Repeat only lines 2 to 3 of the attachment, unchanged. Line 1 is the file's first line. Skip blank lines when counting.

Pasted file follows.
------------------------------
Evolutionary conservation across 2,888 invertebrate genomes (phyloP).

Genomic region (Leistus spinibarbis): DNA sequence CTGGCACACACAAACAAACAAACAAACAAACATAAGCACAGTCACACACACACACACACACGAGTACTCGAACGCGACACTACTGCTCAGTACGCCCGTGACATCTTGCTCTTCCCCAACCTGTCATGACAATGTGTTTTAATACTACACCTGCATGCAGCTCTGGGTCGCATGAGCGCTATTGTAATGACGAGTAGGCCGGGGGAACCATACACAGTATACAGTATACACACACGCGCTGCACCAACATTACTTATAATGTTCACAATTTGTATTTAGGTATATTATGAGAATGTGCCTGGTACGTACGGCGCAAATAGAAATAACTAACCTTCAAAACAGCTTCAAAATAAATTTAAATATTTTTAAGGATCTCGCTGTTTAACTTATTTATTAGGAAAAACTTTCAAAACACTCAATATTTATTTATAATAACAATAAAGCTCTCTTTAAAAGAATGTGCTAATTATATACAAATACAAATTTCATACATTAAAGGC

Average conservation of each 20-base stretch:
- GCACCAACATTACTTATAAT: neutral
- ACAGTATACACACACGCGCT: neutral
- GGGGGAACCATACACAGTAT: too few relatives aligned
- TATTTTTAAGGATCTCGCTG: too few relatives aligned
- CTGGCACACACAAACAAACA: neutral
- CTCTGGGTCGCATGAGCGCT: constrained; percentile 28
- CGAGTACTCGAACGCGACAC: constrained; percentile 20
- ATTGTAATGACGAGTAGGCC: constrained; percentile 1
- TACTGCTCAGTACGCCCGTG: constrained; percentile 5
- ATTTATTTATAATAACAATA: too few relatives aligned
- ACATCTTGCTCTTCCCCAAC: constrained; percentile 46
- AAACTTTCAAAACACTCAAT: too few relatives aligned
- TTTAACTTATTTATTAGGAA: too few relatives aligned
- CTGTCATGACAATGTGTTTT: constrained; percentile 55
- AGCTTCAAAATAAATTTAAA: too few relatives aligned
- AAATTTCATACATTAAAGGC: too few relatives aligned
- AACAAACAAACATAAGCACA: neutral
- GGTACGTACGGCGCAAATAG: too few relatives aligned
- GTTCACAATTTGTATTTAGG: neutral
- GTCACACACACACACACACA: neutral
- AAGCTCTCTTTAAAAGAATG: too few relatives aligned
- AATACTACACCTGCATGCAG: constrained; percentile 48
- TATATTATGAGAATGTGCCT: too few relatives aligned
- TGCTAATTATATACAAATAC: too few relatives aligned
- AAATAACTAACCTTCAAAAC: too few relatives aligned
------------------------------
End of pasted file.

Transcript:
Genomic region (Leistus spinibarbis): DNA sequence CTGGCACACACAAACAAACAAACAAACAAACATAAGCACAGTCACACACACACACACACACGAGTACTCGAACGCGACACTACTGCTCAGTACGCCCGTGACATCTTGCTCTTCCCCAACCTGTCATGACAATGTGTTTTAATACTACACCTGCATGCAGCTCTGGGTCGCATGAGCGCTATTGTAATGACGAGTAGGCCGGGGGAACCATACACAGTATACAGTATACACACACGCGCTGCACCAACATTACTTATAATGTTCACAATTTGTATTTAGGTATATTATGAGAATGTGCCTGGTACGTACGGCGCAAATAGAAATAACTAACCTTCAAAACAGCTTCAAAATAAATTTAAATATTTTTAAGGATCTCGCTGTTTAACTTATTTATTAGGAAAAACTTTCAAAACACTCAATATTTATTTATAATAACAATAAAGCTCTCTTTAAAAGAATGTGCTAATTATATACAAATACAAATTTCATACATTAAAGGC

Average conservation of each 20-base stretch: